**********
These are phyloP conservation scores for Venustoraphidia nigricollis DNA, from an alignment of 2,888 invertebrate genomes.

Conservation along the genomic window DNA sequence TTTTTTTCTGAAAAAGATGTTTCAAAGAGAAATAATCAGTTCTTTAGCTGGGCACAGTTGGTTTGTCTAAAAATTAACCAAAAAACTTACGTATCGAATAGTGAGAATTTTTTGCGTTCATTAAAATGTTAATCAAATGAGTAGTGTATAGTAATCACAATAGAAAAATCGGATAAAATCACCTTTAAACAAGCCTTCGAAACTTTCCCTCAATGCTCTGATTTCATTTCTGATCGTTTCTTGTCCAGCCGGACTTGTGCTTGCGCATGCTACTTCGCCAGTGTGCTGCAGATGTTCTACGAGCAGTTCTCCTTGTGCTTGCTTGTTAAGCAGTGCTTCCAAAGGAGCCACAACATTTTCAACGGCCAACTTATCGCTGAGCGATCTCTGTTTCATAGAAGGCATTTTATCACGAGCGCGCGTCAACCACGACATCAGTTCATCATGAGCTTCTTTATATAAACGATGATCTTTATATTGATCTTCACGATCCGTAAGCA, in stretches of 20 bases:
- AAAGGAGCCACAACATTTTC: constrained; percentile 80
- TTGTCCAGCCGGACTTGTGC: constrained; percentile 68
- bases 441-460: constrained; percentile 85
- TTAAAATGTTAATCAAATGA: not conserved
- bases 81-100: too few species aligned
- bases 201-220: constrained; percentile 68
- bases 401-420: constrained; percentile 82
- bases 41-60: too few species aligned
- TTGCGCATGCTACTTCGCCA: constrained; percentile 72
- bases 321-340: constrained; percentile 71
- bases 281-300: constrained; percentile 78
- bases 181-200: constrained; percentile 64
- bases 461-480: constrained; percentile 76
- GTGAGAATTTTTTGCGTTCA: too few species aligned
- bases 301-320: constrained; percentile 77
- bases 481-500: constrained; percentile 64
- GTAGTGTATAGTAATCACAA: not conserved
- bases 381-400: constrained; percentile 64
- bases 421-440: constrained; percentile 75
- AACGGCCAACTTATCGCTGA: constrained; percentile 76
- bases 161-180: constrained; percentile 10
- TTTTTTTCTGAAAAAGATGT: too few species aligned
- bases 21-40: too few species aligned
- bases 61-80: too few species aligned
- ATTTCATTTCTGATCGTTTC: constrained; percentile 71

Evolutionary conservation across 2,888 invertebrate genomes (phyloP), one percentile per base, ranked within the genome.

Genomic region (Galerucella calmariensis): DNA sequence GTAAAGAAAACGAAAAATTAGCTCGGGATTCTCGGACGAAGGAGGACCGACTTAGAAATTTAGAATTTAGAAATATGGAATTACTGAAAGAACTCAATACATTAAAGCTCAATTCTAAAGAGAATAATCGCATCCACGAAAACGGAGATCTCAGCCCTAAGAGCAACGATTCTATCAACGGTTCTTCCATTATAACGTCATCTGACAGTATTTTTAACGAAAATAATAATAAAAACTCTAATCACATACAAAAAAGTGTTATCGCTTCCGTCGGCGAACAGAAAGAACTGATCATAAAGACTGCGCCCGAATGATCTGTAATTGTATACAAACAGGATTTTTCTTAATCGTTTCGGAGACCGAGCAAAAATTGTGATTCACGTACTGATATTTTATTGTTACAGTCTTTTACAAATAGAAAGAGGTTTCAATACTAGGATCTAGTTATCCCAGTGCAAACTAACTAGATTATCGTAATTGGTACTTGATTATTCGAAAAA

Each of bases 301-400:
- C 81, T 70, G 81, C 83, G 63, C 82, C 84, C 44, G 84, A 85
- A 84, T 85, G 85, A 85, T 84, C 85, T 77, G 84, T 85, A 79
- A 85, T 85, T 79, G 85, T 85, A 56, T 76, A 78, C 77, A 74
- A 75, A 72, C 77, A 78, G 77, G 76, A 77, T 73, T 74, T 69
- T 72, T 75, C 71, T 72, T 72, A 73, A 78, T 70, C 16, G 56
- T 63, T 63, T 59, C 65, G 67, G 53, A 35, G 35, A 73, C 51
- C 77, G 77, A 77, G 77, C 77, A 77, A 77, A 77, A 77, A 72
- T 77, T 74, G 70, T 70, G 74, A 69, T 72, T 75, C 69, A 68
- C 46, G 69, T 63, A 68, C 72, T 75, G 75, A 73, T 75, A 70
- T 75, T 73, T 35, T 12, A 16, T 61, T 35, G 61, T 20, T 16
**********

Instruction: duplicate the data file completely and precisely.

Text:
These are phyloP conservation scores for Venustoraphidia nigricollis DNA, from an alignment of 2,888 invertebrate genomes.

Conservation along the genomic window DNA sequence TTTTTTTCTGAAAAAGATGTTTCAAAGAGAAATAATCAGTTCTTTAGCTGGGCACAGTTGGTTTGTCTAAAAATTAACCAAAAAACTTACGTATCGAATAGTGAGAATTTTTTGCGTTCATTAAAATGTTAATCAAATGAGTAGTGTATAGTAATCACAATAGAAAAATCGGATAAAATCACCTTTAAACAAGCCTTCGAAACTTTCCCTCAATGCTCTGATTTCATTTCTGATCGTTTCTTGTCCAGCCGGACTTGTGCTTGCGCATGCTACTTCGCCAGTGTGCTGCAGATGTTCTACGAGCAGTTCTCCTTGTGCTTGCTTGTTAAGCAGTGCTTCCAAAGGAGCCACAACATTTTCAACGGCCAACTTATCGCTGAGCGATCTCTGTTTCATAGAAGGCATTTTATCACGAGCGCGCGTCAACCACGACATCAGTTCATCATGAGCTTCTTTATATAAACGATGATCTTTATATTGATCTTCACGATCCGTAAGCA, in stretches of 20 bases:
- AAAGGAGCCACAACATTTTC: constrained; percentile 80
- TTGTCCAGCCGGACTTGTGC: constrained; percentile 68
- bases 441-460: constrained; percentile 85
- TTAAAATGTTAATCAAATGA: not conserved
- bases 81-100: too few species aligned
- bases 201-220: constrained; percentile 68
- bases 401-420: constrained; percentile 82
- bases 41-60: too few species aligned
- TTGCGCATGCTACTTCGCCA: constrained; percentile 72
- bases 321-340: constrained; percentile 71
- bases 281-300: constrained; percentile 78
- bases 181-200: constrained; percentile 64
- bases 461-480: constrained; percentile 76
- GTGAGAATTTTTTGCGTTCA: too few species aligned
- bases 301-320: constrained; percentile 77
- bases 481-500: constrained; percentile 64
- GTAGTGTATAGTAATCACAA: not conserved
- bases 381-400: constrained; percentile 64
- bases 421-440: constrained; percentile 75
- AACGGCCAACTTATCGCTGA: constrained; percentile 76
- bases 161-180: constrained; percentile 10
- TTTTTTTCTGAAAAAGATGT: too few species aligned
- bases 21-40: too few species aligned
- bases 61-80: too few species aligned
- ATTTCATTTCTGATCGTTTC: constrained; percentile 71

Evolutionary conservation across 2,888 invertebrate genomes (phyloP), one percentile per base, ranked within the genome.

Genomic region (Galerucella calmariensis): DNA sequence GTAAAGAAAACGAAAAATTAGCTCGGGATTCTCGGACGAAGGAGGACCGACTTAGAAATTTAGAATTTAGAAATATGGAATTACTGAAAGAACTCAATACATTAAAGCTCAATTCTAAAGAGAATAATCGCATCCACGAAAACGGAGATCTCAGCCCTAAGAGCAACGATTCTATCAACGGTTCTTCCATTATAACGTCATCTGACAGTATTTTTAACGAAAATAATAATAAAAACTCTAATCACATACAAAAAAGTGTTATCGCTTCCGTCGGCGAACAGAAAGAACTGATCATAAAGACTGCGCCCGAATGATCTGTAATTGTATACAAACAGGATTTTTCTTAATCGTTTCGGAGACCGAGCAAAAATTGTGATTCACGTACTGATATTTTATTGTTACAGTCTTTTACAAATAGAAAGAGGTTTCAATACTAGGATCTAGTTATCCCAGTGCAAACTAACTAGATTATCGTAATTGGTACTTGATTATTCGAAAAA

Each of bases 301-400:
- C 81, T 70, G 81, C 83, G 63, C 82, C 84, C 44, G 84, A 85
- A 84, T 85, G 85, A 85, T 84, C 85, T 77, G 84, T 85, A 79
- A 85, T 85, T 79, G 85, T 85, A 56, T 76, A 78, C 77, A 74
- A 75, A 72, C 77, A 78, G 77, G 76, A 77, T 73, T 74, T 69
- T 72, T 75, C 71, T 72, T 72, A 73, A 78, T 70, C 16, G 56
- T 63, T 63, T 59, C 65, G 67, G 53, A 35, G 35, A 73, C 51
- C 77, G 77, A 77, G 77, C 77, A 77, A 77, A 77, A 77, A 72
- T 77, T 74, G 70, T 70, G 74, A 69, T 72, T 75, C 69, A 68
- C 46, G 69, T 63, A 68, C 72, T 75, G 75, A 73, T 75, A 70
- T 75, T 73, T 35, T 12, A 16, T 61, T 35, G 61, T 20, T 16